The first step of the principle is to recognize what harm is being limited, and in this particular case, it would be the use of embryonic children for destructive research. The overall harm, the ability to treat the embryonic child as mere property, is limited by this type of legislation. It would seem that it has the potential to stop the research and potentially save the lives of these children in some circumstances as well. For example, it is a well-known fact that many IVF clinics initiate consent contracts with their patients that include stipulations that "extra" or "unused" embryos can be donated for research purposes.[ix] It seems some parents would rather have their children be donated for utilitarian purposes of research, thinking that at least these embryos will somehow benefit humanity. If legislation is passed and enacted into law that prohibits destructive research on human embryonic children, this practice would end. Parents would be forced to commit to the remaining three options, such as keeping the embryos cryopreserved, donating them for adoption, or having the IVF clinic destroy them. However, it seems like most parents simply do not want to have their children destroyed by IVF clinics. This would help explain why there are so many frozen embryonic children.[x] The law would teach the parents that these little ones are not mere property to be used in medical experiments and research. But rather, these human children have rights and are protected by the law from destructive research.
This last point gets into the second part of the principle of incrementalism, how does legislation to ban destructive embryonic research help public opinion move away from a general acceptance of the evil law? If parents begin to understand that they have legal responsibilities and thus moral responsibilities, they can begin to see the dignity of their embryonic children. As it stands now, it is difficult in the vast majority of states for couples undergoing IVF to see the embryonic child more than a mere clump of cells. In many ways, like the abortion industry, the IVF industry does not humanize the early stage embryonic child. Terms such as “pre-embryo” and “specimen” are used specifically in a way to desensitize the parents to their children, especially since the law does not see them as human persons. By taking away the option to use IVF embryonic children for destructive research purposes, not only do parents of IVF embryonic children begin to see using human beings at their earliest stages of their existence as mere research material is immoral but using any human being at any stage of development for mere research material is inherently wrong. Again, this applies to the scientific and medical community as well. The ability to create embryonic children as mere resources to be mined has stopped, and they will no longer receive any IVF embryonic children either. In essence, the legislation has made the strong stipulation that if it is enacted and enforced, these small human beings cannot be used in an undignified way for human beings. They cannot be acted upon that takes away their right to life. When enacted, it shows to the whole of the state that even the tiniest of human beings are not mere objects to be used for an end, even if those ends are noble such as cures for diseases, that each human being has value.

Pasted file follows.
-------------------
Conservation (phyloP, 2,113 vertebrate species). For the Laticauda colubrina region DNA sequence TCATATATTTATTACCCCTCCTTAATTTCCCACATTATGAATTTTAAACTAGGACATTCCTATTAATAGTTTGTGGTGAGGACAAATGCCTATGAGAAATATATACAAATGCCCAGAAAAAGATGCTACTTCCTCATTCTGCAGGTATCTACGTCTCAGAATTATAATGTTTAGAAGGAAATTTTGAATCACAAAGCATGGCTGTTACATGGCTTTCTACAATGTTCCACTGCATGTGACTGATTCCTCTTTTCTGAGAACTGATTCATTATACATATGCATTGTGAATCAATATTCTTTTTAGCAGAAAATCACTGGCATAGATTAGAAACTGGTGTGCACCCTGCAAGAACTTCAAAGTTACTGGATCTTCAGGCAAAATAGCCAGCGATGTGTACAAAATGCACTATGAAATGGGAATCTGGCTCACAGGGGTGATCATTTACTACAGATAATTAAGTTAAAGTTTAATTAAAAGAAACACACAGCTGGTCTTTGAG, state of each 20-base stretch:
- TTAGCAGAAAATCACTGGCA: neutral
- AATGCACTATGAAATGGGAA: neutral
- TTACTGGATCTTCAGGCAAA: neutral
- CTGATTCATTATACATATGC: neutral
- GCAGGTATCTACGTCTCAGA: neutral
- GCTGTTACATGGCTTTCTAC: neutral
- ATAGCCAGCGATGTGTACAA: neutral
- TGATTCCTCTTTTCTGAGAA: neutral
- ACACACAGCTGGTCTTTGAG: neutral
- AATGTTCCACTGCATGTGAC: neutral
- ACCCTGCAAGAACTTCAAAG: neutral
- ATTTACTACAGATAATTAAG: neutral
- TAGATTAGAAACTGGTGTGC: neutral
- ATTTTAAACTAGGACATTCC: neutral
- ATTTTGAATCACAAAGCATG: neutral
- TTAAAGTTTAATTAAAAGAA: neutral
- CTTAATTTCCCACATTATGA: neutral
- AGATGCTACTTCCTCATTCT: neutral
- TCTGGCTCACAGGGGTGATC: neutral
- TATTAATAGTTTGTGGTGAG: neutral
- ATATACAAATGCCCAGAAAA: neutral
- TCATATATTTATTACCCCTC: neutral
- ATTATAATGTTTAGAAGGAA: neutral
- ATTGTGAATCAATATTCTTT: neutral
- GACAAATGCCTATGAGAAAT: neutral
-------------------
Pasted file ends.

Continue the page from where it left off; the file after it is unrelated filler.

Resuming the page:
In this way, these initiatives, if they become law, can help usher in a Culture of Life. Pro-Life organizations that work on legislation desperately need to do more to help protect embryonic children under the law. It is an area that has not been well-legislated and, in some ways, can be argued has been largely ignored. St. John Paul II, through Evangelium Vitae, still pleads to help protect these little ones. Now is the time to show that life should be protected even at its earliest stages of life.
[i] Regalado, Antonio, “Scientists Plan To Drop The 14 Day Embryo Rule, A Key Limit On Stem Cell Research”, MIT Technology Review, March 16, 2021. https://www.technologyreview.com/2021/03/16/1020879/scientists-14-day-limit-stem-cell-human-embryo-research/. Retrieved on March 29, 2021.
[ii] See https://www.usccb.org/issues-and-action/human-life-and-dignity/stem-cell-research/current-state-laws-against-human-embryo-research. Retrieved on March 30, 2021.
[iii] Delbert, Caroline, “Scientists Grew A Mouse Embryo Outside The Womb. Are Humans Next?”, Popular Mechanics, March 18, 2021. https://www.popularmechanics.com/science/a35876748/scientists-grow-mouse-embryo-outside-womb-are-humans-next/. Retrieved on March 29, 2021.
[v] St. John Paul II, Evangelium Vitae, no. 63.
[viii] Ibid, no. 73.
[ix] See https://www.verywellfamily.com/extra-embryos-after-ivf-what-are-your-options-1960215. Retrieved March 30, 2021.
[x] McKeown, Jonah, “At Fertility Clinics, Abandoned Human Embryos Could Number In The Millions," Catholic News Agency, August 13, 2019. https://www.catholicnewsagency.com/news/at-fertility-clinics-abandoned-human-embryos-could-number-in-the-millions-20719. Retrieved March 30, 2021.
Joe Kral, M.A.
President, Society of St. Sebastian
Editor-in-Chief, Journal of Bioethics and Law & Culture